In a recent interview, a writer described the simple pleasure of shearling slippers. Although she’d felt slightly guilty ordering a “nonessential” item for home delivery, this purchase so improved her life that she now looks forward to waking up in her chilly bedroom, in upstate New York, and sliding her feet into the comforting warmth of those slippers. This reminded me how much I had enjoyed making and eating a crunchy salad after bringing home fresh produce for the week, inspiring me to buy garden tools and start digging in the soil to transplant lettuce, celery, bok choy, leeks, and onions sprouting from cuttings in jars on my windowsill.


Here are five contemporary carpe diem poems:


1. Dean Young's "Delphiniums in a Window Box"

from Fall Higher (Copper Canyon Press, 2016)


Every sunrise, sometimes strangers’ eyes.

Not necessarily swans, even crows,

even the evening fusillade of bats.

That place where the creek goes underground,

how many weeks before I see you again?

Stacks of books, every page, character’s

rage and poet’s strange contraption

of syntax and song, every song

even when there isn’t one.

Every thistle, splinter, butterfly

over the drainage ditches. Every stray.

Did you see the meteor shower?

Every question, conversation

even with almost nothing, cricket, cloud,

because of you I’m talking to crickets, clouds,

confiding in a cat. Everyone says

Come to your senses, and I do, of you.

Every touch electric, every taste you,

every smell, even burning sugar, every

cry and laugh. Toothpicked samples

at the farmer’s market, every melon,

plum, I come undone, undone.


2. Toi Derricotte's "Cherry Blossoms"

from The Undertaker’s Daughter (University of Pittsburgh Press, 2011)


I went down to

mingle my breath

with the breath

of the cherry blossoms.


There were photographers:

Mothers arranging their

children against

gnarled old trees;

a couple, hugging,

asks a passerby

to snap them

like that,

so that their love

will always be caught

between two friendships:

ours & the friendship

of the cherry trees.


Oh Cherry,

why can’t my poems

be as beautiful?


A young woman in a fur-trimmed

coat sets a card table

with linens, candles,

a picnic basket & wine.

A father tips

a boy’s wheelchair back

so he can gaze

up at a branched


All around us

the blossoms

flurry down


Be patient

you have an ancient beauty

Be patient,

you have an ancient beauty.


3. Ellen Bass' "If You Knew"

From The Human Line (Copper Canyon Press, 2007)


What if you knew you’d be the last

to touch someone?

If you were taking tickets, for example,

at the theater, tearing them,

giving back the ragged stubs,

you might take care to touch that palm,

brush your fingertips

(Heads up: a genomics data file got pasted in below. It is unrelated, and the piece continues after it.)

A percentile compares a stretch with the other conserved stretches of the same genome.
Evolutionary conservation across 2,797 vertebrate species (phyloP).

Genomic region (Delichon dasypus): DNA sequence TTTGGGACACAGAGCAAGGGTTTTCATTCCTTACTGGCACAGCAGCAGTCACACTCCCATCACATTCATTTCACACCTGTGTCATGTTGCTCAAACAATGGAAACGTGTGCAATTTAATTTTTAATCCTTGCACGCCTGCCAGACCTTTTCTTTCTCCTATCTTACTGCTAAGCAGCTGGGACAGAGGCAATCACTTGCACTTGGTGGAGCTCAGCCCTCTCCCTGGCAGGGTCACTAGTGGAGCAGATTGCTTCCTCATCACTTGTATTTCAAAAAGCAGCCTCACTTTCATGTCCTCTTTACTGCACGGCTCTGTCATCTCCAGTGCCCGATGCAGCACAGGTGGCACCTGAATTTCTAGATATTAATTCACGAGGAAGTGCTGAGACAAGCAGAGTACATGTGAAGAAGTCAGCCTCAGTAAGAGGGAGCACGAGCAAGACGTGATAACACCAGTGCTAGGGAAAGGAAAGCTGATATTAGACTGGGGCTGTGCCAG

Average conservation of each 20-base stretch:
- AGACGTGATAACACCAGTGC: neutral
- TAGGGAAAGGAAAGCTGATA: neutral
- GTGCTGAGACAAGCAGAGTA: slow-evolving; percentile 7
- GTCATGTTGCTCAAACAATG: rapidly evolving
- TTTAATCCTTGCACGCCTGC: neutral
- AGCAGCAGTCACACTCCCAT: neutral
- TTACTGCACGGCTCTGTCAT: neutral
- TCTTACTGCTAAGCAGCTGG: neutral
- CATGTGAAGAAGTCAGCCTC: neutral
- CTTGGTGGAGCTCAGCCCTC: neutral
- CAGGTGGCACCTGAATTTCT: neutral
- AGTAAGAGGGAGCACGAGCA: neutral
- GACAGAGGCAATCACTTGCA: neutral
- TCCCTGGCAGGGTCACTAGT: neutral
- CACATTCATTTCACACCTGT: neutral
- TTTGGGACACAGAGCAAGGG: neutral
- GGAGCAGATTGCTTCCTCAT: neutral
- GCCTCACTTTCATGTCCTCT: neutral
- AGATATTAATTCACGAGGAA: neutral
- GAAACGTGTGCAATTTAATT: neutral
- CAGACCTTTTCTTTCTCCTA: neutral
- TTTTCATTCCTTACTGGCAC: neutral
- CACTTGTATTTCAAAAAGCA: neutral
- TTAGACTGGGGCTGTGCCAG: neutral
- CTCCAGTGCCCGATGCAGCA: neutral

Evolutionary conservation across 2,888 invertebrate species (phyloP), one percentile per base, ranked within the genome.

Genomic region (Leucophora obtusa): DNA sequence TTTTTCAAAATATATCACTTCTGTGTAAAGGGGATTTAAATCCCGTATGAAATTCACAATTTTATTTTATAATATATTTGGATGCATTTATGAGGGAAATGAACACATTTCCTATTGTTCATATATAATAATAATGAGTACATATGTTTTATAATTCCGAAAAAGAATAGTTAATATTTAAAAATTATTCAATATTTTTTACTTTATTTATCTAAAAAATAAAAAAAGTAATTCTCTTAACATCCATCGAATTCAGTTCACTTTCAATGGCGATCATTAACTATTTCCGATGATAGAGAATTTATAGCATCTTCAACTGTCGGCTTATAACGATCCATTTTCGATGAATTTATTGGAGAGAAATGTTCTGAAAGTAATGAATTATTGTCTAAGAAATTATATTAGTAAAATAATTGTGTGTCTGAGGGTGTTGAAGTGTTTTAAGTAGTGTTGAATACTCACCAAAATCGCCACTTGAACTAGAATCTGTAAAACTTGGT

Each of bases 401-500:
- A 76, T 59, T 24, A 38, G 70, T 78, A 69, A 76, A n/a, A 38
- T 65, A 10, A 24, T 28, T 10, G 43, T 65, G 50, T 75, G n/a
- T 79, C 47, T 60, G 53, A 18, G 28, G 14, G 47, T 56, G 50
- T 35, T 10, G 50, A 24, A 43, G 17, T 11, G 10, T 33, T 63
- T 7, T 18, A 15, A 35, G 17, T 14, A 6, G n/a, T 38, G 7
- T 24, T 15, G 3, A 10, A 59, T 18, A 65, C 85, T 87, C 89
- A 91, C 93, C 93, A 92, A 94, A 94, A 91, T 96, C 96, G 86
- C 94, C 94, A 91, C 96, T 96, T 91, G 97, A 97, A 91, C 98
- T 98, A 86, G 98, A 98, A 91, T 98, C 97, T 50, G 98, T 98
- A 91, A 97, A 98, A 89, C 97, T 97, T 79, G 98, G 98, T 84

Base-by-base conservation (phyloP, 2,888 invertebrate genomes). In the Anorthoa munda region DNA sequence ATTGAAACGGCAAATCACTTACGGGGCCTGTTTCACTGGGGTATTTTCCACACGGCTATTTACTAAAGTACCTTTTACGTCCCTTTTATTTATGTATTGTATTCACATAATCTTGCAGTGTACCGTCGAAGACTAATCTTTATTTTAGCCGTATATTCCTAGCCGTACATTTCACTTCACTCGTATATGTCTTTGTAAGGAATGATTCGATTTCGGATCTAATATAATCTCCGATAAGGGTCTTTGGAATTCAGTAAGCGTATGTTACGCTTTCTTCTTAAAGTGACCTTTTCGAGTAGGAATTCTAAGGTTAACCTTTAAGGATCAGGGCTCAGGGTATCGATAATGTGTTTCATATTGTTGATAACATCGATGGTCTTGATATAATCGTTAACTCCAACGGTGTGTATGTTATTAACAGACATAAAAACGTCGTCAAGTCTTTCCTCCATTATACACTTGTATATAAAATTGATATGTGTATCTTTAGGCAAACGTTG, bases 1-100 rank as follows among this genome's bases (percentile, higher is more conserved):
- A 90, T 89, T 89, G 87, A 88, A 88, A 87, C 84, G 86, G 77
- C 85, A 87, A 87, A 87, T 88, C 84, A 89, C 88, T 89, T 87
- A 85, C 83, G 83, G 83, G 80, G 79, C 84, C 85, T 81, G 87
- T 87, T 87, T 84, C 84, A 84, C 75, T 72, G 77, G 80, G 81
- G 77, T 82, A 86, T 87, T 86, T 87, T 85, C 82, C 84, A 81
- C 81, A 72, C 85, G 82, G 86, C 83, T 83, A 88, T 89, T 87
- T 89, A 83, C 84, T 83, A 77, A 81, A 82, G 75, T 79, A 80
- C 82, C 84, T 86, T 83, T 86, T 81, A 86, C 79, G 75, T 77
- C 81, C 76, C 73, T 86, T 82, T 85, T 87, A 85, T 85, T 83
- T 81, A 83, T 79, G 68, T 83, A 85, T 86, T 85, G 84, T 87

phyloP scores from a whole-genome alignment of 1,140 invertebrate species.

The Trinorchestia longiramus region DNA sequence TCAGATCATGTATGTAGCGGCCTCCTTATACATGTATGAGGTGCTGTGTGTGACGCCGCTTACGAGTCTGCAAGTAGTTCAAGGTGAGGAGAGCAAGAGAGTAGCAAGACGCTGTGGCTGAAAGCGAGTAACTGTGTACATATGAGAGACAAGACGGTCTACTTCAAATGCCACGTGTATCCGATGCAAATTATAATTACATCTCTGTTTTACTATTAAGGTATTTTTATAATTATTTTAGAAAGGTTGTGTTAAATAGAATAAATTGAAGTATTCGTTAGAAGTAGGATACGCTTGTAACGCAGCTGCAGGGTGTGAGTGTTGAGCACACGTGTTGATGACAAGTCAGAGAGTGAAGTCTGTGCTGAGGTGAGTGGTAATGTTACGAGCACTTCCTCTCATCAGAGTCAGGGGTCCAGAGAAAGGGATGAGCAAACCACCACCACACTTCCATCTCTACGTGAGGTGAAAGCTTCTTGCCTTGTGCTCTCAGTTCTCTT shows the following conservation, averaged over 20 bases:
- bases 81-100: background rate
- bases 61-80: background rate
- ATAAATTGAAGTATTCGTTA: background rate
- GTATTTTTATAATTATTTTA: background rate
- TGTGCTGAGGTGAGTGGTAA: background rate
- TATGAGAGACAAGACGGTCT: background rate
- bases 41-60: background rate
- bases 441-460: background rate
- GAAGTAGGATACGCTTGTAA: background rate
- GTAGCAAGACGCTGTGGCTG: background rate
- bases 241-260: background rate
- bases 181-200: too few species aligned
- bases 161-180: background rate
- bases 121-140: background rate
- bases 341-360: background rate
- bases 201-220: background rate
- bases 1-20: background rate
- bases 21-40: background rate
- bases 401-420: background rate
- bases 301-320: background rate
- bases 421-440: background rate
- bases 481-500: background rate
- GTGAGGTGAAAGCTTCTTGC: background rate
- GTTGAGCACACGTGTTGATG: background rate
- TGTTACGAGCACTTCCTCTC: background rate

along the life line’s crease.


When a man pulls his wheeled suitcase

too slowly through the airport, when

the car in front of me doesn’t signal,

when the clerk at the pharmacy

won’t say Thank you, I don’t remember

they’re going to die.


A friend told me she’d been with her aunt.

They’d just had lunch and the waiter,

a young gay man with plum black eyes,

joked as he served the coffee, kissed

her aunt’s powdered cheek when they left.

Then they walked half a block and her aunt

dropped dead on the sidewalk.


How close does the dragon’s spume

have to come? How wide does the crack

in heaven have to split?

What would people look like

if we could see them as they are,

soaked in honey, stung and swollen,

reckless, pinned against time?


4. Yusef Konmunyakaa's "Thanks"

From Dien Cai Dau (Wesleyan University Press, 1988)


Thanks for the tree

between me & a sniper’s bullet.

I don’t know what made the grass

sway seconds before the Viet Cong

raised his soundless rifle.

Some voice always followed,

telling me which foot

to put down first.

Thanks for deflecting the ricochet

against that anarchy of dusk.

I was back in San Francisco

wrapped up in a woman’s wild colors,

causing some dark bird’s love call

to be shattered by daylight

when my hands reached up

& pulled a branch away

from my face. Thanks

for the vague white flower

that pointed to the gleaming metal

reflecting how it is to be broken

like mist over the grass,

as we played some deadly

game for blind gods.

What made me spot the monarch

writhing on a single thread

tied to a farmer’s gate,

holding the day together

like an unfingered guitar string,

is beyond me. Maybe the hills

grew weary & leaned a little in the heat.

Again, thanks for the dud

hand grenade tossed at my feet

outside Chu Lai. I’m still

falling through its silence.

I don’t know why the intrepid

sun touched the bayonet,

but I know that something

stood among those lost trees

& moved only when I moved.


5. Mary Oliver's "The Summer Day"

From New and Selected Poems (Beacon Press, 1992)


Who made the world?

Who made the swan, and the black bear?

Who made the grasshopper?

This grasshopper, I mean—

the one who has flung herself out of the grass,

the one who is eating sugar out of my hand,

who is moving her jaws back and forth instead of up and down—

who is gazing around with her enormous and complicated eyes.

Now she lifts her pale forearms and thoroughly washes her face.

Now she snaps her wings open, and floats away.

I don’t know exactly what a prayer is.

I do know how to pay attention, how to fall down

into the grass, how to kneel in the grass,

how to be idle and blessed, how to stroll through the fields

which is what I have been doing all day.

Tell me, what else should I have done?

Doesn’t everything die at last, and too soon?

Tell me, what is it you plan to do

with your one wild and precious life?


As these poems show, the theme of carpe diem rests on two related ideas: we are mortal beings with a limited life span, and we increase our joy when we value life and savor our days.